The effect of Coronavirus (COVID -19) may have a lingering effect on our body and how we function. Most people who have had COVID-19 typically feel better within days to weeks, but others may take longer to recover. “Long COVID” is when you have symptoms that last weeks to months after first being infected. This can happen whether you had mild symptoms or were hospitalised for COVID-19. Long COVID symptoms can include fatigue, brain fog, headache, shortness of breath, racing heart rate, dizziness, depression and anxiety. These symptoms can affect your return to physical activity, whether that be sport or your regular weekly exercise group, and simple daily activities, such as shopping or walking around the house.

Following the diagnosis of COVID-19, individuals may experience a significant reduction in their muscle strength and endurance, as well as Post-COVID Fatigue. A graded approach to normal levels requires pacing, which means small increases daily. Exercise and physical activity are important to rebuild lost strength and fitness.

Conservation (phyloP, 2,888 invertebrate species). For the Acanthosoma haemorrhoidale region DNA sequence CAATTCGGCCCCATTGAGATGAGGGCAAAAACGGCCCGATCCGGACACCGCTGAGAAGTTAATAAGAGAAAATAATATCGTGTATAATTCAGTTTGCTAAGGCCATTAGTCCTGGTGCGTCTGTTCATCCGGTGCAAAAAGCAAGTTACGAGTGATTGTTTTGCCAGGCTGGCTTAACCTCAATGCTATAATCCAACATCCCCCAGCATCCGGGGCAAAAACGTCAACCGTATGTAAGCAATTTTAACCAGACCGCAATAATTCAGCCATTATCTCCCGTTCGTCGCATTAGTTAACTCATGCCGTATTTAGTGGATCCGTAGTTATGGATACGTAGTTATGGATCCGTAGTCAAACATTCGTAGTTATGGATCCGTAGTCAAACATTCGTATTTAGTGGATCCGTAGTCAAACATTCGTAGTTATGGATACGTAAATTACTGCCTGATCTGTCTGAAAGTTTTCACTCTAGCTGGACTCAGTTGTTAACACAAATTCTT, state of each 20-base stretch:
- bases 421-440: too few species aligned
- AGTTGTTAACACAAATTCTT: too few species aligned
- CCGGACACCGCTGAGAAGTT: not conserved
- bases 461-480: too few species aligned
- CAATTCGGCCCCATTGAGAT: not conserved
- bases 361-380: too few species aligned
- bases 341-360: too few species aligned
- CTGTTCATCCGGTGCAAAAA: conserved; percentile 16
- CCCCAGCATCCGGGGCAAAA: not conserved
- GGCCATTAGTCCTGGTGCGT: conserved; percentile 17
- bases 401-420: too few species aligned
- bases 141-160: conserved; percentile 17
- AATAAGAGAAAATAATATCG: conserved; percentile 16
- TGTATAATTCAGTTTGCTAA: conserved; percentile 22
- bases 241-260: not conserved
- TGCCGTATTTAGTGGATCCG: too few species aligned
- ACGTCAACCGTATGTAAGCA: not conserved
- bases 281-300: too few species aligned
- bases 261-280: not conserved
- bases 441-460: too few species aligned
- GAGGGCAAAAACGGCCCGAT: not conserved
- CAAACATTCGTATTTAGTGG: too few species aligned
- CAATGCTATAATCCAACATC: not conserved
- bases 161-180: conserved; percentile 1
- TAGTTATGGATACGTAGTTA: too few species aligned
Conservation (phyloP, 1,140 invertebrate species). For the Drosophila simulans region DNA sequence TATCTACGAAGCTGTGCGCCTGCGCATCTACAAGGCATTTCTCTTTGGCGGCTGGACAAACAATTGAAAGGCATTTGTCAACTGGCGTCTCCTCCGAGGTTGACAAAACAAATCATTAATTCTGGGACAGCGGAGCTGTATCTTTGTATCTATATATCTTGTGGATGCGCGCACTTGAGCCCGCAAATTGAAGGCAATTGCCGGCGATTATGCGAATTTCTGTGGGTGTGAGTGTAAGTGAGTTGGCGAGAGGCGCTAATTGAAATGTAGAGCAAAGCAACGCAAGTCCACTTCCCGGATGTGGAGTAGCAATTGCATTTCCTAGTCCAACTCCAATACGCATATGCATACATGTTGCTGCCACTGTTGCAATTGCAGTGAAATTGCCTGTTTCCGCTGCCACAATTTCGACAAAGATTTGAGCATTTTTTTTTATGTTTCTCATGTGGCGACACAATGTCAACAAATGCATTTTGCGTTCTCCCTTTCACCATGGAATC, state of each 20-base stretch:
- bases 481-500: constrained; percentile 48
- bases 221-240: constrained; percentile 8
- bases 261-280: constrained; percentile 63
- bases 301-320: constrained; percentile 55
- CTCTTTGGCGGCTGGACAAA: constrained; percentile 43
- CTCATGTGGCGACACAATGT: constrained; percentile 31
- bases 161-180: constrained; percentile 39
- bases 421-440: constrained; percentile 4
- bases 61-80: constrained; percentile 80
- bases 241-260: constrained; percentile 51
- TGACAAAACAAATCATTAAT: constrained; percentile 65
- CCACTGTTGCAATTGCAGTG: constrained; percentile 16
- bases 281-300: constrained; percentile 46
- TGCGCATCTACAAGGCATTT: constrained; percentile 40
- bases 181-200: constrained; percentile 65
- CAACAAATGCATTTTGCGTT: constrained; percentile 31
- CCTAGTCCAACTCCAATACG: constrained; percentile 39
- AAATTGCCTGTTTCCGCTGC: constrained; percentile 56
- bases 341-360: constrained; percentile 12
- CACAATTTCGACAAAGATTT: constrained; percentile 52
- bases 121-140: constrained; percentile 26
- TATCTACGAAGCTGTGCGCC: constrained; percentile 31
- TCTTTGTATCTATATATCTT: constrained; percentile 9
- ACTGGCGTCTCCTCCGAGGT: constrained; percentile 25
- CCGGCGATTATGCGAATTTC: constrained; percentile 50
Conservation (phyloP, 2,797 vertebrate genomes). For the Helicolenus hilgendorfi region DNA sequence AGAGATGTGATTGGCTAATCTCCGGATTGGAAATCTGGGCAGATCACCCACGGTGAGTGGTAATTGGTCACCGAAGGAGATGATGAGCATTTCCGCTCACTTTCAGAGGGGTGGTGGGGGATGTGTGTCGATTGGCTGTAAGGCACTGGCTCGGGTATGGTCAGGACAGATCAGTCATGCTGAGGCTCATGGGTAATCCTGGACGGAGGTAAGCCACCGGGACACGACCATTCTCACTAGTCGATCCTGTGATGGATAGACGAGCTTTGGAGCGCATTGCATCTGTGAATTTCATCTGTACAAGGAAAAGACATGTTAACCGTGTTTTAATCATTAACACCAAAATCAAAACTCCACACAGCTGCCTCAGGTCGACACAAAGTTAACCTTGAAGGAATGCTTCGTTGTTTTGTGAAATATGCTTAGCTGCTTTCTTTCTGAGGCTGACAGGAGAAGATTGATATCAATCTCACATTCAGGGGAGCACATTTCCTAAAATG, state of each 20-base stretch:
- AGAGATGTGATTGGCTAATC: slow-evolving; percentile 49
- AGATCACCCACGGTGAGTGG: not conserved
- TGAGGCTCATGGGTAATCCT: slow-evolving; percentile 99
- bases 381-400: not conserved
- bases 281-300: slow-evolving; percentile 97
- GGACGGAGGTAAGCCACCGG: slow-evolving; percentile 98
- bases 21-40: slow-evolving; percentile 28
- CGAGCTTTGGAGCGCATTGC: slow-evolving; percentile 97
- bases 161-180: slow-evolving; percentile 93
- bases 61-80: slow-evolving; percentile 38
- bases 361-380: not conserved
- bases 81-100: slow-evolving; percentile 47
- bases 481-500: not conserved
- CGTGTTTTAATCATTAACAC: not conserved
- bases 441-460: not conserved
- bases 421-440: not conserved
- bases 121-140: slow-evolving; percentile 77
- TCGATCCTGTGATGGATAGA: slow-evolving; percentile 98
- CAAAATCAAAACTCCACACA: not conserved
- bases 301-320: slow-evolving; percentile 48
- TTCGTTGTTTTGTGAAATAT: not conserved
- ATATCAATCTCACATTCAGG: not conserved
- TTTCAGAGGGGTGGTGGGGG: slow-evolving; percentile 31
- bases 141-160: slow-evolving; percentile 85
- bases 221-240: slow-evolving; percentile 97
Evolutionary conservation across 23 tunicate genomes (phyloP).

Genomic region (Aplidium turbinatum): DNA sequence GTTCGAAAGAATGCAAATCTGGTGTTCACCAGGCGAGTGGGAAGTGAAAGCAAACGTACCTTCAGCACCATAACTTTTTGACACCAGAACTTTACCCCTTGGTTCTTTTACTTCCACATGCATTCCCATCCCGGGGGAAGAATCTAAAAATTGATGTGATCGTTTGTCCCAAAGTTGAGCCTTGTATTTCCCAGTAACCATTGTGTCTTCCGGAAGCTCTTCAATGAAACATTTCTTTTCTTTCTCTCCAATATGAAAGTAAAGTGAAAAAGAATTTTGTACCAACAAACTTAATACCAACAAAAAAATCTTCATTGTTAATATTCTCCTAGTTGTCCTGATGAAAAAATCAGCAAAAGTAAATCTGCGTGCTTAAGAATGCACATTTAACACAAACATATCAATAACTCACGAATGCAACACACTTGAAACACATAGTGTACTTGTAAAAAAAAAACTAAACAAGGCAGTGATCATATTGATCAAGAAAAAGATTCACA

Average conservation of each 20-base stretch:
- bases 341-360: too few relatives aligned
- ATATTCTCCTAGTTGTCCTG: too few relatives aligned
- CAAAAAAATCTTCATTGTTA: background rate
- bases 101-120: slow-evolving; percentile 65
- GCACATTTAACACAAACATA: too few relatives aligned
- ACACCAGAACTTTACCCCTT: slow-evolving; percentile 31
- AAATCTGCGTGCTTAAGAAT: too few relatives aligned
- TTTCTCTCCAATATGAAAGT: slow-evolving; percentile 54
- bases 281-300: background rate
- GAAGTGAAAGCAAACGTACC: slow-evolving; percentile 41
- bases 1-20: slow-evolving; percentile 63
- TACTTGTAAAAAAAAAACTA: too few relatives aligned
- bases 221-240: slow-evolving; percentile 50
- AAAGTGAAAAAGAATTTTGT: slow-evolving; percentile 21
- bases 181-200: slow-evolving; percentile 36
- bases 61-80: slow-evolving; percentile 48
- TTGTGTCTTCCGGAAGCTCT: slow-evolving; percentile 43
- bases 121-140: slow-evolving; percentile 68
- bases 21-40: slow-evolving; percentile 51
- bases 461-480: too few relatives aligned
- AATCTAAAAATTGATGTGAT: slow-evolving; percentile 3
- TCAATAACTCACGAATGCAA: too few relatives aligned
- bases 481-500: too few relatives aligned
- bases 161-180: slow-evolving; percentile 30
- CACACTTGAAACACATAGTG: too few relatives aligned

Tips on returning to exercise post COVID diagnosis:

  • Ensure you are clear of any COVID symptoms for at least 7 days before attempting to return to exercise.
  • Avoid doing too much too soon in order to prevent “booming and busting”; where you might 'do too much' on one day and feel unable to do anything the next, due to your levels of fatigue.
  • Be able to manage daily activities well prior to initiating a return to exercise.
  • Increase physical activity gradually by incorporating sustainable activity that can be incorporated into daily life eg. Walking to the mailbox to check the mail. When you feel comfortable increase the walking distance to the house next door etc.


Remember, the long-term effects of COVID-19 on the body are still unclear and you are not alone in your recovery process. If you are starting to have feelings of hopelessness, sadness, worthlessness and guilt from not being able to do something that you could do prior to your diagnosis, ensure that you seek further medical assistance and talk to somebody about it & support your return to health.